The Company of Wolves – one of my favourite films – is also firmly planted in the “wolf” camp. Although there are plenty of in-between scenes, at the end of the transformation there is no difference between the human-turned-wolf and an ordinary wolf (they admittedly used Belgian Shepherd dogs for most of the filming). This is deliberate; it lends itself to the fairy tale environment that the film cultivates and blurs the line between the “real” world we see at the start of the film and the “dream” world within which most of the action takes place. Then you have the beasts who sit somewhere in the middle. In Silver Bullet, the adaptation of the novella Cycle of the Werewolf by Stephen King, Reverend Lowe’s werewolf form is bipedal but nowhere near as human as in The Wolf Man. The design is more reminiscent of a bear for me, but you can judge it yourself. The werewolf of Silver Bullet is also portrayed fairly sympathetically – we never find out the origins of Reverend Lowe’s curse in the film, but there’s a particularly good “nightmare” scene in which we see how troubled he is by it.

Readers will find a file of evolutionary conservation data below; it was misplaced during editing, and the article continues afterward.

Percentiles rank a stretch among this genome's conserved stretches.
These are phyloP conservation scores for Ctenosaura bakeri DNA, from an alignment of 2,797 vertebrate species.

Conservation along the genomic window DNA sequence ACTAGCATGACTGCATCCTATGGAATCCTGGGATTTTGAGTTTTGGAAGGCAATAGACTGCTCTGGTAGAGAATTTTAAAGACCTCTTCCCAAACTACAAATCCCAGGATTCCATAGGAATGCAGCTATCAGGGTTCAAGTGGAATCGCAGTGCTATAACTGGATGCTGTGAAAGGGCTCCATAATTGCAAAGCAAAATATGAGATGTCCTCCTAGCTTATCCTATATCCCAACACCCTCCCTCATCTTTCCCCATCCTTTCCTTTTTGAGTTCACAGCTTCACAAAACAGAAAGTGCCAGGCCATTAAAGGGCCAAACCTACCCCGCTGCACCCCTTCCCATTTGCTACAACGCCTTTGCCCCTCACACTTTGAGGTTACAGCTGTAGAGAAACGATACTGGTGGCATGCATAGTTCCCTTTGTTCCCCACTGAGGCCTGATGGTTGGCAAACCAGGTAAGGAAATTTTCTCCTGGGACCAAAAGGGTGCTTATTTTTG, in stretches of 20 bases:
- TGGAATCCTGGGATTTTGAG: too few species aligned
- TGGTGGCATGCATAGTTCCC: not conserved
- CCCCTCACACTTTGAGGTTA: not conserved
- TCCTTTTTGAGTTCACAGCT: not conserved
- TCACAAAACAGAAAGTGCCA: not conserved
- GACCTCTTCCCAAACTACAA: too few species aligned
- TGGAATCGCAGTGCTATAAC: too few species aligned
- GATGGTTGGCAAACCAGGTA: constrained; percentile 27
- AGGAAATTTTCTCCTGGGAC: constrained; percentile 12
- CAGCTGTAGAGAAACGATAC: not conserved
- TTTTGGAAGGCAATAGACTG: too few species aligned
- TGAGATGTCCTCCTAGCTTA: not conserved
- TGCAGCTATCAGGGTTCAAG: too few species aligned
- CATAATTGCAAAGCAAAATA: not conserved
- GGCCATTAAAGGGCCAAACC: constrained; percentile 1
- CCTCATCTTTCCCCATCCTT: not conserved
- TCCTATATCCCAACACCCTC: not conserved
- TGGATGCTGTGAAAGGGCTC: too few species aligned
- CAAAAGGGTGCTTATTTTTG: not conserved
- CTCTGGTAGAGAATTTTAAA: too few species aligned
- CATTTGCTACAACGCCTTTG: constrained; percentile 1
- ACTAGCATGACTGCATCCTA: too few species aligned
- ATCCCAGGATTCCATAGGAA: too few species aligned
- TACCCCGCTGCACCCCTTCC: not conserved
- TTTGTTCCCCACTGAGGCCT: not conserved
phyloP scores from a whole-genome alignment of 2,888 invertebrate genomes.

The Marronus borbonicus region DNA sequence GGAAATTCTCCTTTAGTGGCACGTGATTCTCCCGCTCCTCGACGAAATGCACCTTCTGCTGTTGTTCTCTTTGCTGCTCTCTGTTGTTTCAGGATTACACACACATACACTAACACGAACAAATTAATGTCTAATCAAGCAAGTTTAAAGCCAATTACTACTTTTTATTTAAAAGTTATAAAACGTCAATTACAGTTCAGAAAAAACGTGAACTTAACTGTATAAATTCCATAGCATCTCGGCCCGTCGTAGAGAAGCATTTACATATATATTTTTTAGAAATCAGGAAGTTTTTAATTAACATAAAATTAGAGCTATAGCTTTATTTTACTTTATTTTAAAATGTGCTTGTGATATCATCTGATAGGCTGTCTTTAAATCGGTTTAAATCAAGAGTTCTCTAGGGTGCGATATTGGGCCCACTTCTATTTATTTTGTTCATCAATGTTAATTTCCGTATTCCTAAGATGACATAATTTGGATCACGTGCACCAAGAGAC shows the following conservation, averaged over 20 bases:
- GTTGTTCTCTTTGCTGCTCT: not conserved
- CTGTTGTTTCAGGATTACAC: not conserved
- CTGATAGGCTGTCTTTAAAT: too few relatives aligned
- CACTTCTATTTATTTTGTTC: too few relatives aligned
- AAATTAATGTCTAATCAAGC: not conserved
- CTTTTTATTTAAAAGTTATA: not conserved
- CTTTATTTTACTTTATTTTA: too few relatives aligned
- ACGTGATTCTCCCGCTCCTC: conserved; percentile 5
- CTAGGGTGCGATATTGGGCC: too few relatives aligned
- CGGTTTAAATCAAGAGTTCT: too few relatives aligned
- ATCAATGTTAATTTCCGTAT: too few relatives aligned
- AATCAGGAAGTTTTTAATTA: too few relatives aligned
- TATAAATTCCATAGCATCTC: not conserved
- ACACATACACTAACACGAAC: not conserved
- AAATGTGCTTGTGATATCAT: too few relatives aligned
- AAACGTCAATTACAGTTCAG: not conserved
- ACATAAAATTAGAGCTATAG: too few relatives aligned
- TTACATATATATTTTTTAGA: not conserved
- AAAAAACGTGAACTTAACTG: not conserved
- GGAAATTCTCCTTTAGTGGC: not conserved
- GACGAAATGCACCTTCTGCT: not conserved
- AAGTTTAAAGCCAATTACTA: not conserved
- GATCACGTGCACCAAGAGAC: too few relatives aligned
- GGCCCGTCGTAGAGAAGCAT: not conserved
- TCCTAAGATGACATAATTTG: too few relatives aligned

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Reverend Lowe’s werewolf form, Silver Bullet (1985)

The Howling also favours the bipedal, “upright” werewolf. I’ll be honest – of all the werewolves analysed in this article, this is the interpretation I find creepiest. I think the transformation is gruesome and the werewolves themselves are freaky-looking in a way none of the others are. You might disagree, but something about the way they’re designed unsettles me and I can never quite put my finger on what it is.